What would USA 2022, the World Cup that never was, have been like?

Planet Business: Britain’s ‘Kormageddon’, the latest ‘30 under 30′ list and a possible sequel to The Big Short

Image of the week: USA 2022

Reaching the knockout stages of Qatar 2022 has re-instilled a perhaps time-limited sense of confidence among fans of the USA men’s football/soccer team who play the Netherlands in the last 16 in Doha today. But what if this was a home game?

The US was, after all, judged by many — not just themselves — to have submitted the best bid for the 2022 event, with then president Barack Obama expectantly in attendance at the fateful Fifa Congress at which Qatar was revealed as hosts. In our alternative timeline, USA 2022 would already be a distant memory, having taken place in the summer like a normal tournament. The Budweiser would have flowed without complication and sponsors, generally, would have been happier. So, too, would have been anyone with even a passing concern about human rights.

The economic what-ifs are murky. While USA 1994 was projected to generate a $4 billion (€3.8 billion) bonanza, host cities were later estimated to have lost a collective $9 billion. Still, the profile of football — sorry, soccer — in the US has exploded since, while the 18 proposed host cities would have come with readymade capacity for fans.

The US won’t have long to wait. In 2026, it will have the lion’s share of matches in its three-way hosting arrangement with Canada and Mexico. Indeed, with Fifa expanding the format from 32 to 48 teams, it will only host four fewer games than Qatar. Altogether now: U-S-A! U-S-A!


In numbers: Kormageddon


Percentage of Indian restaurants in the UK that have shut down since 2007, according to Jeffrey Ali, director of the British Curry Awards — a closure rate dubbed “kormageddon” in a front-page Sunday People splash.


Remaining curry houses now battling sharp increases in input costs such as onions, tomatoes, spices, cooking oil and energy.


Projected average cost (€19.60) of a chicken tikka masala, up from £7, if restaurateurs were to put up their prices to reflect the impact of inflation on their business, according to a new “Onion Bhaji Index”.

Getting to know: Michael Burry

Known to readers of Michael Lewis’s book The Big Short and indeed viewers of the Adam McKay adaptation in which he was portrayed by Christian Bale, Michael Burry is the neurologist turned hedge-fund manager who became one of the first investors to spot the burgeoning sub-prime mortgage crisis and then profit from betting against the still bubbly market. More recently, Burry has been tweeting and deleting downbeat forecasts about “the mother of all crashes” ensnaring Wall Street as well as — this week — the likelihood of the US economy plummeting into “an extended multi-year recession”.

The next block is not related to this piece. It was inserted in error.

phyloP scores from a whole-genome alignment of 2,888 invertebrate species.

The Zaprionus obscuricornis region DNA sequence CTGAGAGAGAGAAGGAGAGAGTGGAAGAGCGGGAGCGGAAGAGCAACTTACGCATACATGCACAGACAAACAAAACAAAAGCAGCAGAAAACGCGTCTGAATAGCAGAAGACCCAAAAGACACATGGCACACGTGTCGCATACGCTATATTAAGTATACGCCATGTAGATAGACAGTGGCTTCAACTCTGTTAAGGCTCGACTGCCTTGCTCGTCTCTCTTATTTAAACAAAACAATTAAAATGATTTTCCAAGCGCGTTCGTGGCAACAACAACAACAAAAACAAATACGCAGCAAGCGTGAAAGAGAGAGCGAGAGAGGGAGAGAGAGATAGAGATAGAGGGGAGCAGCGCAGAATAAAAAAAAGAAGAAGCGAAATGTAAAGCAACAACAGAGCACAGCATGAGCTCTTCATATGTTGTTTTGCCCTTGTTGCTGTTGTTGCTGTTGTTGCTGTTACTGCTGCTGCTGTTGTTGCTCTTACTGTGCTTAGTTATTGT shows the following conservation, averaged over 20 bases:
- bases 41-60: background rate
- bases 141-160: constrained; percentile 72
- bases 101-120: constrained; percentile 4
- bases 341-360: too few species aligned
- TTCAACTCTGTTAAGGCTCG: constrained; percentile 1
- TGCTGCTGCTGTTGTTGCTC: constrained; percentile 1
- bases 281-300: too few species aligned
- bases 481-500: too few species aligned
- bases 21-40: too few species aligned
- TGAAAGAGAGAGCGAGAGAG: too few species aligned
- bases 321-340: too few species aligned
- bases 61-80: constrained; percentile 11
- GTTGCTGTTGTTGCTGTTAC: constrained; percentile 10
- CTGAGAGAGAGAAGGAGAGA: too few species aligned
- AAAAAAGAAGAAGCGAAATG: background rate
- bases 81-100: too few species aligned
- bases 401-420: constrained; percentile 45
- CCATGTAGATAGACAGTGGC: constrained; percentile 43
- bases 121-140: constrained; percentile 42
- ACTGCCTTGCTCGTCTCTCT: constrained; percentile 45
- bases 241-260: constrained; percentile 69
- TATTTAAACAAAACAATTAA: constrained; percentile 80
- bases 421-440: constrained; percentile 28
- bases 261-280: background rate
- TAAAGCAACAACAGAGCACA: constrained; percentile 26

The assessment is a gloomy one from the perspective of most people, at least. “You have no idea how short I am,” was another recent tweet, confirming the truth that no matter how bad things seem, some people will always find a way to make money out of it. Time to check Bale’s availability for The Big Short 2?

The list: Young and successful

The publication of Forbes magazine’s latest 30 under 30 list for north America comes with two caveats. It actually stretches to 600 people, as it covers “rising stars” across multiple sectors, while last year’s selection featured the increasingly notorious crypto fool Sam Bankman-Fried. Still, who makes an appearance this time?

  1. Ayo Edebiri: Viewers of FX drama series The Bear on Disney+ will know Edebiri as the scene-stealing actor who plays young sous chef Sydney. She’s also a comedian, writer and producer.
  2. Hailey Bieber: The model, influencer, classically trained ballet dancer and wife of popstar Justin Bieber now has her own skincare start-up, Rhode Skin, selling something called a peptide glazing fluid that’s apparently very popular.
  3. Jeremy Schiel: Orbit Fab, the aerospace start-up co-founded by Schiel, plans to build “celestial gas stations” so satellites can top-up on hydrazine fuel, a highly toxic propellant.
  4. Steven Vasilev: Hear me out … shoes, but they only exist digitally. Vasilev is the co-founder of RTFKT (pronounced artifact), which creates non-fungible token sneakers for the metaverse. The company was acquired by Nike last December.
  5. Bunim Laskin: As the co-founder of Swimply, Laskin has been busy raising finance for a platform that allows people to rent private pools in the US, Canada and Australia by the hour. Now we’re talking.